Wednesday, May 28, 2014

Funding for Boko Haram Must Stop

AUGUSTA, GA (PR) – When the terrorist group Boko Haram kidnapped nearly 300 girls from the Chibok Government Girls Secondary School six weeks ago,  they were doing more than trying to strike fear in the hearts of the people of northeastern Nigeria. The kidnapping was a well thought out way of keeping the people in that region oppressed, says a Georgia Regents University expert.


“Education is the foundation of every society and attacks from terrorist groups like Boko Haram affect the progress of Nigeria’s educational system,” says Olajide Agunloye, an education professor at Georgia Regents University and Chief Consultant to the Federal Ministry of Education for Nigeria. “We cannot overlook how this assault may also cause the north to become socially and economically backwards which keeps the nation from moving forward.” Agunloye says the kidnapping was a means of instilling fear in the people, who are non-Muslins embracing Western-style education.  He says this attack also is a play for political power by Boko Haram, because a presidential election will take place there in 2015.

“With Nigeria becoming Africa’s wealthiest country as well as the continent’s largest democracy in the region, the country’s government is becoming a target for assaults such as these,” said Agunloye.
The key to stopping groups like Boko Haram, which has been linked to organizations such as al-Qaida, is finding and stopping the funding source, he adds. “Operating terrorist groups is not cheap.  Somebody, somehow must be financing these people somewhere and it’s not small money, it’s big money.  We must work together to not only stop the terrorists, but stop those who are funding them.”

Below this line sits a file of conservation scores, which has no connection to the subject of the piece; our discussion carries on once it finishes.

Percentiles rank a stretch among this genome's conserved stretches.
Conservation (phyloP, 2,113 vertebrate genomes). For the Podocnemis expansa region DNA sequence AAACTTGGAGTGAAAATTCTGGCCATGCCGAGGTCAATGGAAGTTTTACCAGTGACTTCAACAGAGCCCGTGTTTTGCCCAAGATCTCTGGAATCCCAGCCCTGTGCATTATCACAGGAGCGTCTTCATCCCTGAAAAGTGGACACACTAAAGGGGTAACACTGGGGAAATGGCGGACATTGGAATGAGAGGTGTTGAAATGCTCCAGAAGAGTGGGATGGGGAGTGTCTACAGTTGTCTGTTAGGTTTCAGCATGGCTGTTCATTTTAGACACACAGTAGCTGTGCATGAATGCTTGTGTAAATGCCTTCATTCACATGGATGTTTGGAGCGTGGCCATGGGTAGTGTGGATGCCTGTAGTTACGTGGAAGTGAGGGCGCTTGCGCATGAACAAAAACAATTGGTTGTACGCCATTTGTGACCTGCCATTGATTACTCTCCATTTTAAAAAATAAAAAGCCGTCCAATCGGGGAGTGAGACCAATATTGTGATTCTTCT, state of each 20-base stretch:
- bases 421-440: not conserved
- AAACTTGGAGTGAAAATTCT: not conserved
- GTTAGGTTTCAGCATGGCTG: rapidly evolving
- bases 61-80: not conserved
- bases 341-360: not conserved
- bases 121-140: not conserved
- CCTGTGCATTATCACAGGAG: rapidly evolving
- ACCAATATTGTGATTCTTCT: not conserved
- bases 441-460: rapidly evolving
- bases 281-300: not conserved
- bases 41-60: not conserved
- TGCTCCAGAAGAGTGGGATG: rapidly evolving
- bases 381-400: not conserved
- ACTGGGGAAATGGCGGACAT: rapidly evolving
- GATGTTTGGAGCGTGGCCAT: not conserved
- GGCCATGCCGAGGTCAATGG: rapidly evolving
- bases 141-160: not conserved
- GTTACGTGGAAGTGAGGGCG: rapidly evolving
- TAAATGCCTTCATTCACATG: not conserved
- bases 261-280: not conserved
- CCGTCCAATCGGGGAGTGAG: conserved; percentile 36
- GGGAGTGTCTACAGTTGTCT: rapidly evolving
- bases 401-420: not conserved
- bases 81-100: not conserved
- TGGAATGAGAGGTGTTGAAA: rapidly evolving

Diplomatic partnerships will continue to be key, as the nation moves forward. Nigerian President Goodluck Jonathan was forced to accept international help in the search this month after several weeks of making no publicized effort to find the children. This month, Britain, France, Israel and several other countries have donated experts in surveillance and hostage negotiations to the search. American planes have been flying over the regions seeking out the girls.

“The partnership between the United States and Nigeria must become stronger with America providing military assistance and intelligence resources to ensure the safety of other children attending schools, especially in the north-eastern part of the country ” Agunloye says.

About Olajide Agunloye
Since 2012, Agunloye has served as the chief consultant to the Federal Ministry of Education for Nigeria. In this position, he works with Mathematics and English Language teachers and administrators to use instructional techniques from his book Inclusive Education: Principles and Concepts, and  Inclusive Education: Administrators’ Handbook for Instructional Leadership in schools serving disadvantaged populations in Nigeria.

In 2011, Agunloye implemented the African Education Mission (AEM) focused on improving educational processes for the disadvantaged and disenfranchised populations, including those living in the region of the Chibok attack.

Agunloye received his bachelor and master’s degrees from the University of Ibadan in Nigeria. He earned his educational specialist degree from the University of West Georgia and earned a doctoral degree from the University of Georgia.

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